The thousands of unfilled seats inside the stadium, however, remained an unusual, uneasy sight all night.
Despite this, the Team Singapore contingent, who looked snappy in their blazers and Japan-inspired ties and scarfs, were all smiles as they waved around the empty arena along with the approximately 6,000 athletes and team officials.
Singapore’s athletes at the opening ceremony. ST PHOTO: KUA CHEE SIONG
The Republic will be represented by 23 athletes across 12 sports in Tokyo but only six were in the 12-strong contingent that marched. Some have yet to arrive in the country as they adhere to strict travel schedules tied to their events, while others – like shooter Adele Tan and fencer Kiria Tikanah Abdul Rahman – preferred to rest in preparation for early battles on Saturday.
Shuttler Loh Kean Yew, who was Singapore’s joint-flag bearer with table tennis player Yu Mengyu, said he was living his “childhood dream” being at the Olympics.
“Being here in Tokyo finally, after one year of postponement and the uncertainties, feels very surreal,” said Mr Loh, 24. “Even though the stadium is empty, being here fills me with plenty of excitement. I’m extremely honoured to carry the Singapore flag tonight, and will do my very best at the Olympic Games.”
Ms Yu, meanwhile, called being a flag bearer a “major landmark” in her life.
Tokyo marks Olympics opening ceremony with fireworks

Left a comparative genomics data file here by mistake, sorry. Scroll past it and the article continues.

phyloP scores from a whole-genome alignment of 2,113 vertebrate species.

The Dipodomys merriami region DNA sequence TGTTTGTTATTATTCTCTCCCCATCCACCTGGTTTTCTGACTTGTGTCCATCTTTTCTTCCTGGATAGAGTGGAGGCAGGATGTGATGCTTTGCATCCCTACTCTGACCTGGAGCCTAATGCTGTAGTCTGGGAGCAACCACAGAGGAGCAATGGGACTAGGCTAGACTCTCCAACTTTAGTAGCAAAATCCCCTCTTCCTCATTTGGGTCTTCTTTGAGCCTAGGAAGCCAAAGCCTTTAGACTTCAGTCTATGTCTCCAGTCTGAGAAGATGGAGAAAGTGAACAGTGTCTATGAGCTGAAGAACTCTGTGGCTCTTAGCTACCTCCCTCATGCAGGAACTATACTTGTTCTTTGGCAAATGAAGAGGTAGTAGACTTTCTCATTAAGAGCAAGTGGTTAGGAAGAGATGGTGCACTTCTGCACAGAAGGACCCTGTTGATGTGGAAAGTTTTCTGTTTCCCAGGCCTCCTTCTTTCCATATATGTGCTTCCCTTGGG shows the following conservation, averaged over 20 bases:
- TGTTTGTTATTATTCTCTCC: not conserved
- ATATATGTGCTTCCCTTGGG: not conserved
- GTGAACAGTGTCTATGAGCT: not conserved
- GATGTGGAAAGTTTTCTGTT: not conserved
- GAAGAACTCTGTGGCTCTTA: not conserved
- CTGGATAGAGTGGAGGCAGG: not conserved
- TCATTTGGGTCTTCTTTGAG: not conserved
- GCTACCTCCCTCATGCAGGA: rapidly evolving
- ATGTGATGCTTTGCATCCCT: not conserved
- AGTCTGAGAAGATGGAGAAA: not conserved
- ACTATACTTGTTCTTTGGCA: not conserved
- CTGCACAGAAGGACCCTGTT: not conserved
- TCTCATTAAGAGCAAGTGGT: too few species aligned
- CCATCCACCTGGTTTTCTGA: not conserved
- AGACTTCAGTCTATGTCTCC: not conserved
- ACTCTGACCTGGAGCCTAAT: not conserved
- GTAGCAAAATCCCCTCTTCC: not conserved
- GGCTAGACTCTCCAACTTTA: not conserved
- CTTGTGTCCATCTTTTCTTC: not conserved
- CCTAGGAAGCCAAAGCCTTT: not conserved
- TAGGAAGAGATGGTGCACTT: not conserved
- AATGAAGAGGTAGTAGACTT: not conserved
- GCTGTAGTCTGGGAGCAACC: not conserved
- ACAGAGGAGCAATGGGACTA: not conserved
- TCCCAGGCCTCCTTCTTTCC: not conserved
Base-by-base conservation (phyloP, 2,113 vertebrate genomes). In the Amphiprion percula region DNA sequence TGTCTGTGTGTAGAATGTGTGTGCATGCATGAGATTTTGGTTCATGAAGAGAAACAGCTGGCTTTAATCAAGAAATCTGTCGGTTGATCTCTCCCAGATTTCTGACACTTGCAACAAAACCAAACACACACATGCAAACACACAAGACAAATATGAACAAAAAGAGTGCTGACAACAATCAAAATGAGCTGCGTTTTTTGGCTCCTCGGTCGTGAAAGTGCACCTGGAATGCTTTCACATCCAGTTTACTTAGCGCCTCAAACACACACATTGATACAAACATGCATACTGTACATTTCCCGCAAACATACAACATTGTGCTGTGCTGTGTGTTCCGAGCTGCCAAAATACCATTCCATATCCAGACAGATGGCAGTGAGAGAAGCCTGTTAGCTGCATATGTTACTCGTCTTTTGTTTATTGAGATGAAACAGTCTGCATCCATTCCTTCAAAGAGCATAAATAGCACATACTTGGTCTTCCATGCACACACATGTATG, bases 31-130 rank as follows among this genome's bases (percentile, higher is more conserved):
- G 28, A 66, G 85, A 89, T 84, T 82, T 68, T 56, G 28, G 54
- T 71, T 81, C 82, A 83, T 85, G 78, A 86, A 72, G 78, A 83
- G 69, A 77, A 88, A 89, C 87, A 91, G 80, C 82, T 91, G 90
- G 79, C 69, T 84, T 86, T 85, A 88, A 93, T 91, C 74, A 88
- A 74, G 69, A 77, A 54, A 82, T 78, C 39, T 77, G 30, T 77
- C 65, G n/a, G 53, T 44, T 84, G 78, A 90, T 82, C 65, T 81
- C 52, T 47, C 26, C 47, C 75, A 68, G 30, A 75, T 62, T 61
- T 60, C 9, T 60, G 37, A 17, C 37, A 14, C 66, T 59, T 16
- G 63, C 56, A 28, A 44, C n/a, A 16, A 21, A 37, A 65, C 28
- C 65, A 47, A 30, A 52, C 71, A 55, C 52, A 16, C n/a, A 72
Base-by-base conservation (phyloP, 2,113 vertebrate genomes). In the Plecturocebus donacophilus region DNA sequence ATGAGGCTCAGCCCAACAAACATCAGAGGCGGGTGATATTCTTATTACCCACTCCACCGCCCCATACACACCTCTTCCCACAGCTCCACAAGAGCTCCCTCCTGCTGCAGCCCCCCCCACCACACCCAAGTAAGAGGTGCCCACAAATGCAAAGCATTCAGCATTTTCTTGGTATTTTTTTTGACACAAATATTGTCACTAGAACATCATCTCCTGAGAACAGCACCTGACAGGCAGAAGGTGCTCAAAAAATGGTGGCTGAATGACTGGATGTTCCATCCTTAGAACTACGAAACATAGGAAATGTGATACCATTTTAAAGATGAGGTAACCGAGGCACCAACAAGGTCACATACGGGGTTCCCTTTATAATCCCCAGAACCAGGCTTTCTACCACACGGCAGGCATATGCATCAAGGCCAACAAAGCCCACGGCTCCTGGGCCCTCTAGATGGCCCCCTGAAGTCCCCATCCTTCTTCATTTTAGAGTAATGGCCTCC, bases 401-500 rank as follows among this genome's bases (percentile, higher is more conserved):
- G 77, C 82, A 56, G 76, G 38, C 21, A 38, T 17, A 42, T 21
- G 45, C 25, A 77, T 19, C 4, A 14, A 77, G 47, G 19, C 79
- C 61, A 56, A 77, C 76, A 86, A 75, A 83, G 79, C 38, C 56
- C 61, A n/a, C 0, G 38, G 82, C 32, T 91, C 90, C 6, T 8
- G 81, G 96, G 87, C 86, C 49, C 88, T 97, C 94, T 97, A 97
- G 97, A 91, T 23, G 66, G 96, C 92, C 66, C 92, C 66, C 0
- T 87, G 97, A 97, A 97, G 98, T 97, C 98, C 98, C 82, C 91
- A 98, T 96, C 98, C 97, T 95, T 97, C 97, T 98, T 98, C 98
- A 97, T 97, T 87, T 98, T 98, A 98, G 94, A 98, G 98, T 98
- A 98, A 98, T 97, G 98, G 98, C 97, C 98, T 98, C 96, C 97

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Speaker of Parliament Tan Chuan-Jin, who is also the Singapore National Olympic Council president, flew into Tokyo on the eve of the ceremony, and wrote in a Facebook post that it was a “pity there is no audience” in a “beautiful stadium”.
“But we are living in extraordinary times and some things can’t be helped,” said Mr Tan. “The organisers are doing what they can to keep us all safe and to keep things moving smoothly. I hope that the sportsmen and women will be able to inspire us through their performances and contests as they have done through the ages.”
Even without spectators, elaborate choreography and large groups of dancers still entertained in performances that showcased Japan’s culture and history.
In one segment, a wooden installation of the Olympic Rings was erected in the middle of the stadium – the rings were crafted with wood grown from trees planted by athletes when the Olympics came to Tokyo in 1964.
Athletes with the Olympic rings at the opening ceremony of the Tokyo Olympic Games. ST PHOTO: KUA CHEE SIONG
History, however, largely took a back seat at Friday night’s ceremony, which is tied to the concept of “Moving Forward”, a reference to recovering from the pandemic.
On Tuesday, the International Olympic Committee amended its motto to “Faster, Higher, Stronger – Together”, with the last word an addition made to “adapt it to our times”, explained its president Thomas Bach. And what novel times they are.